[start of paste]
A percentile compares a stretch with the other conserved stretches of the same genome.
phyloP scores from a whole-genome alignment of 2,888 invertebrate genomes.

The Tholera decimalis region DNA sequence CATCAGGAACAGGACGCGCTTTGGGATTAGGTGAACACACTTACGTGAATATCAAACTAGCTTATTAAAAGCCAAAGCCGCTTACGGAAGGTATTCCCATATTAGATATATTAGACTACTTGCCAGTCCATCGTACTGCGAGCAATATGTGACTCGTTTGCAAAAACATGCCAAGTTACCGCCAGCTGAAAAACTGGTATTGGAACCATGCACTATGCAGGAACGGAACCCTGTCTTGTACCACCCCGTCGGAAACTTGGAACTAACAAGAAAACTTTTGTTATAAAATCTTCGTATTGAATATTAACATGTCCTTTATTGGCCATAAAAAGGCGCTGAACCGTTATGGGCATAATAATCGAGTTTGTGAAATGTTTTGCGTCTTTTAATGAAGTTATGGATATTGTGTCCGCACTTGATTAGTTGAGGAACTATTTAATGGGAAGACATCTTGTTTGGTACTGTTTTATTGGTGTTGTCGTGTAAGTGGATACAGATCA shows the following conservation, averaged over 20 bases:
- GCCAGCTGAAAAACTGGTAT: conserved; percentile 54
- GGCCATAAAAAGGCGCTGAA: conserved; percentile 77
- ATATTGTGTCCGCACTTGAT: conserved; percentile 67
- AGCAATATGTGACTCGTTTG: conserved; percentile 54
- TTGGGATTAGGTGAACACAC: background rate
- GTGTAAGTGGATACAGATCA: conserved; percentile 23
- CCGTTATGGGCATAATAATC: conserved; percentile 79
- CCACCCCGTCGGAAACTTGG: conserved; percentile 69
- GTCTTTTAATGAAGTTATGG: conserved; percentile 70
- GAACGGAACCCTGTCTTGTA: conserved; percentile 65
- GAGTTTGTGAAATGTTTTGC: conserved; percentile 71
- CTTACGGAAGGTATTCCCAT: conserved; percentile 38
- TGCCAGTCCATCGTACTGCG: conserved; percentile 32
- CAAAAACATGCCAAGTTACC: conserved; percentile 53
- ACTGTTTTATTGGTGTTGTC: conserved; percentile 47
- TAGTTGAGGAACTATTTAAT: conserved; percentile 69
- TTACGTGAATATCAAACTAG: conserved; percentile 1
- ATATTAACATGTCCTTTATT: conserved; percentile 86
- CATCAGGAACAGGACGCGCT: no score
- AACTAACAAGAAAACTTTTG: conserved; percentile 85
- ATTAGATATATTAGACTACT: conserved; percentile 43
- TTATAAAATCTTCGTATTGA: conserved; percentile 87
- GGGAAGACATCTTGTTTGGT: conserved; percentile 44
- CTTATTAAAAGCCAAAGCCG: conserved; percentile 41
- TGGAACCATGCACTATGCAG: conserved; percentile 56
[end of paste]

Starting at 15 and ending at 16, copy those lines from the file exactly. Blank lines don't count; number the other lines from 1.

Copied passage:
- CTTACGGAAGGTATTCCCAT: conserved; percentile 38
- TGCCAGTCCATCGTACTGCG: conserved; percentile 32